By: Spencer Neff
December 18, 2018 | 8:00 AM
Yesterday, the IndyCar paddock was expanded. DragonSpeed Racing announced they will compete in five IndyCar races in the 2019 season before the fledgling team employs plans to expand to a full-time schedule in 2020.
Powered by Chevrolet engines with Ben Hanley behind the wheel, DragonSpeed will make its first appearance at the season-opening Grand Prix of St. Petersburg on March 10. The team will field an entry at Barber Motorsports Park, Road America and the Mid-Ohio Sports Car Course, in addition to the 103rd Indianapolis 500 in May.
Following a path carved by the likes of Michael Shank Racing and Scuderia Corsa, DragonSpeed made its name in sports car racing.
Founded in 2007 by driver Elton Julian, the Jupiter, Florida-based team would not make its on-track debut until the 2011 Rolex 24 at Daytona, where they finished 29th (15th in the GT class).
After a year away, the team entered the Prototype Challenge class of the American LeMans Series in 2013. Utilizing an Oreca FLM09-Chevrolet, DragonSpeed competed part-time and finished sixth in class standings.
The team spent the following two seasons in the Pirelli World Challenge. Behind the wheel of a Mercedes-Benz SLS AMG GT3, Frank Montecalvo won the GTA class title in 2015.
That year also marked a move overseas for DragonSpeed where Julian headed a three-driver team in the PRO-Am Cup for the Blancpain Endurance Series. For 2016, the team hired Hanley and Nicolas Lapierre to drive alongside Henrik Hedman, who previously drove for the team’s Pirelli World Challenge entry.
The trio would drive an Oreca 05-Nissan car in the LMP2 class of the European LeMans Series, winning at Spa while earning three additional podium finishes en route to a fourth-place effort in class points.
For 2017, former CART driver Nicolas Minassian would be hired as the team’s sporting director. DragonSpeed also expanded to a second car, an Oreca-07-Gibson.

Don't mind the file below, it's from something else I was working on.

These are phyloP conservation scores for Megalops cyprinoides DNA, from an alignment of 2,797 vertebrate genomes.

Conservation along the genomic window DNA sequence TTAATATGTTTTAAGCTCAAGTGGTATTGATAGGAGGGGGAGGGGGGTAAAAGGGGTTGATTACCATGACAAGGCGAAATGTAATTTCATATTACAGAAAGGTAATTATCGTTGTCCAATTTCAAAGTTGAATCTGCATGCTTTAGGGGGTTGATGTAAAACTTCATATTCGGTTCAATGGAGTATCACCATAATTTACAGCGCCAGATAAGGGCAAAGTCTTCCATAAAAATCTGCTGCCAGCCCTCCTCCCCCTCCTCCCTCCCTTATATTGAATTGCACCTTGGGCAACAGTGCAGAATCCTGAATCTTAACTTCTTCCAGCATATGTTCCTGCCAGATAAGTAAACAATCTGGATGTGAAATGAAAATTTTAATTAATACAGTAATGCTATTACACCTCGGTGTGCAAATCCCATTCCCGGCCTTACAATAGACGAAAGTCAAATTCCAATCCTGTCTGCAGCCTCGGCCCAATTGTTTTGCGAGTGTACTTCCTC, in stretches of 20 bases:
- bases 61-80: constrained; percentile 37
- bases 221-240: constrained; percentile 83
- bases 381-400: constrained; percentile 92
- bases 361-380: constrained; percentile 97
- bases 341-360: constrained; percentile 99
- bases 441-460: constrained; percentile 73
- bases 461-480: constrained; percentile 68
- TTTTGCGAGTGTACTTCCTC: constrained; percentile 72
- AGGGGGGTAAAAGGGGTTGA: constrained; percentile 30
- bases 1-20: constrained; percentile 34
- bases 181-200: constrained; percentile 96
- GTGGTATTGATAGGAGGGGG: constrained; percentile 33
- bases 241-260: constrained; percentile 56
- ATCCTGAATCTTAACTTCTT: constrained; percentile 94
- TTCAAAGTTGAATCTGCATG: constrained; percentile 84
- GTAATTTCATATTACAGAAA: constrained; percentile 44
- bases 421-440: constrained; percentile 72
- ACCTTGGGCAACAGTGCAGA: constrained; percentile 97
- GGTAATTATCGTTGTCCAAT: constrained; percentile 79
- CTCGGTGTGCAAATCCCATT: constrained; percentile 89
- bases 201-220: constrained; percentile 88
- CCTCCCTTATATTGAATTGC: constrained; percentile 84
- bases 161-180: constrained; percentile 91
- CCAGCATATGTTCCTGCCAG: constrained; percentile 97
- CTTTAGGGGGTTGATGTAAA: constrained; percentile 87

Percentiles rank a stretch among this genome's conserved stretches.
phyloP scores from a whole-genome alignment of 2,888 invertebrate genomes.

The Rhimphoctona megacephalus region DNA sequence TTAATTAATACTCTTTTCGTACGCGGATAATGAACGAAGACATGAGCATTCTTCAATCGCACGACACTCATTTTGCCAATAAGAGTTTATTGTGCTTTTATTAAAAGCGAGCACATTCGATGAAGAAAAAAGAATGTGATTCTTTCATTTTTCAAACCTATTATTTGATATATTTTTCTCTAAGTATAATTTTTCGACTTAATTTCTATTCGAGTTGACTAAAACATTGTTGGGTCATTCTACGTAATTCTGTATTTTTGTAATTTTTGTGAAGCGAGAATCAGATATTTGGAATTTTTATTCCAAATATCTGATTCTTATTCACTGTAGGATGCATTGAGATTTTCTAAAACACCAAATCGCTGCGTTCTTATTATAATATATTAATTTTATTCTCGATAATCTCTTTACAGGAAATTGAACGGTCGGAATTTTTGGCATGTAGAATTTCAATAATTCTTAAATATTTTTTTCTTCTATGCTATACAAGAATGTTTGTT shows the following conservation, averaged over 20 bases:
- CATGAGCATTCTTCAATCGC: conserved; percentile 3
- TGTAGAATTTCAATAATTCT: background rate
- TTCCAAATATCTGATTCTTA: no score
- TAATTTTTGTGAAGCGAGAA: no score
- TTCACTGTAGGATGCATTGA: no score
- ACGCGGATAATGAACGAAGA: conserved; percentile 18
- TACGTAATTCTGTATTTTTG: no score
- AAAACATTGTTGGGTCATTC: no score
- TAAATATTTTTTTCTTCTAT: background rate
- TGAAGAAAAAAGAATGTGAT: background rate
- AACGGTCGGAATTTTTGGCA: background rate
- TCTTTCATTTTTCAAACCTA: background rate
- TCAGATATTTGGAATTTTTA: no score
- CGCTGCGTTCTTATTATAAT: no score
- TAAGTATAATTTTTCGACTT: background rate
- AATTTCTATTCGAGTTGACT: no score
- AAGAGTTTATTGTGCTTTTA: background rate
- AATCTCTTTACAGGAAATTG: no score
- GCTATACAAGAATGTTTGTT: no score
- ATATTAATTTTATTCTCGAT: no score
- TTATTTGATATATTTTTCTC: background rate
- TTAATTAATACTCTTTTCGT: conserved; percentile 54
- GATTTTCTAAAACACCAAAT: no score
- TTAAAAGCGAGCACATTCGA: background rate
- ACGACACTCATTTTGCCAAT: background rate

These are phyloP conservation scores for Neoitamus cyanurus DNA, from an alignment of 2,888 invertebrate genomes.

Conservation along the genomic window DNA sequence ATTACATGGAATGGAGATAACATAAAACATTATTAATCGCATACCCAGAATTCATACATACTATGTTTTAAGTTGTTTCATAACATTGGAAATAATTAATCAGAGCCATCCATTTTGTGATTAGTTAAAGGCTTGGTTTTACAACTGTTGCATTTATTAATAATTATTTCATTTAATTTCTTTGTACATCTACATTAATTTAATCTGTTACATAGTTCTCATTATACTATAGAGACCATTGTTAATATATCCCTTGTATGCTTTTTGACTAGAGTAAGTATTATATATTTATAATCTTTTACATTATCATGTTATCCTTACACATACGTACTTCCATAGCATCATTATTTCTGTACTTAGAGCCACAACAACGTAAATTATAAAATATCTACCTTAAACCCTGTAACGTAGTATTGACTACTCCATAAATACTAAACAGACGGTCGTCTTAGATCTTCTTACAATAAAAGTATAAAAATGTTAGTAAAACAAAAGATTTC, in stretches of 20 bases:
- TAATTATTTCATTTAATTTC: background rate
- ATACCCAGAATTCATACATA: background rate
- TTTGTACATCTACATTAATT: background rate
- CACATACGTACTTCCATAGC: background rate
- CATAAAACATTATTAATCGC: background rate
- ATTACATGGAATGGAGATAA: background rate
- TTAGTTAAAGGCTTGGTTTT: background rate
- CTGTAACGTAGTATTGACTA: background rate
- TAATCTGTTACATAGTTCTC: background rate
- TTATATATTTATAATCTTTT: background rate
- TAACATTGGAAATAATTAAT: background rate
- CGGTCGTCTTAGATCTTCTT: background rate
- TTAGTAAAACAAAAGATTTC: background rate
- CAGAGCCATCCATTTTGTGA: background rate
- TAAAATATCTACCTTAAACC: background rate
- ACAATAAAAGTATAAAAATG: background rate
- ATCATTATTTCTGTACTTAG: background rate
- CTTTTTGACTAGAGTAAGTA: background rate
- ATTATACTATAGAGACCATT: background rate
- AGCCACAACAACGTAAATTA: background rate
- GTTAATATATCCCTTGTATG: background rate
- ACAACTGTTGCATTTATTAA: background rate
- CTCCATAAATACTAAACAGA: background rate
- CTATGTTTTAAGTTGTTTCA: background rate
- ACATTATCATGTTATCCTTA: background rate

That car, under the G-Drive Racing banner, featured Memo Rojas and Léo Roussel as full-time drivers. Ryo Hirakawa drove for the team, but Minassian subbed for him in two rounds. Overall, that car earned five podiums in six races en route to the class title.
In 2018, DragonSpeed entered the LMP1 class with a BR1-Gibson entry. Hedman and Hanley joined the effort, with Pietro Fittipaldi and Renger van der Zande splitting time as the third driver. Roberto González, Pastor Maldonado and Nathanaël Berthon would drive the LMP2 entry while Anthony Davidson would later replace Berthon.
For 2019, DragonSpeed has already announced a two-car effort for January’s Rolex 24 at Daytona as part of their sports car plans. The team will also compete in prestigious endurance events such as the 1,000 Miles of Sebring and the 24 Hours of Le Mans.
In addition to Minassian’s time as DragonSpeed’s sporting director, Elton Julian also holds a link to IndyCar’s past.
Julian was teamed with former IndyCar driver Jan Lammers at the Racing for Holland team for the 2005 24 Hours of Le Mans. Lammers started 10 IndyCar races in his career.
Hanley also begins his IndyCar career with a connection to a fellow series rookie.
In 2017, Hanley and Henrik Hedman were joined by Felix Rosenqvist for the team’s LMP2 entry at Le Mans (finishing 14th, 12th in class). Rosenqvist (with Chip Ganassi Racing) and Hanley will both make their IndyCar debut at St. Petersburg in March.
DragonSpeed’s foray into the series will be watched with intrigue. The team will look to build upon their prior success in sports cars and grow for the 2020 season.
Header Image by Vision Sports Agency.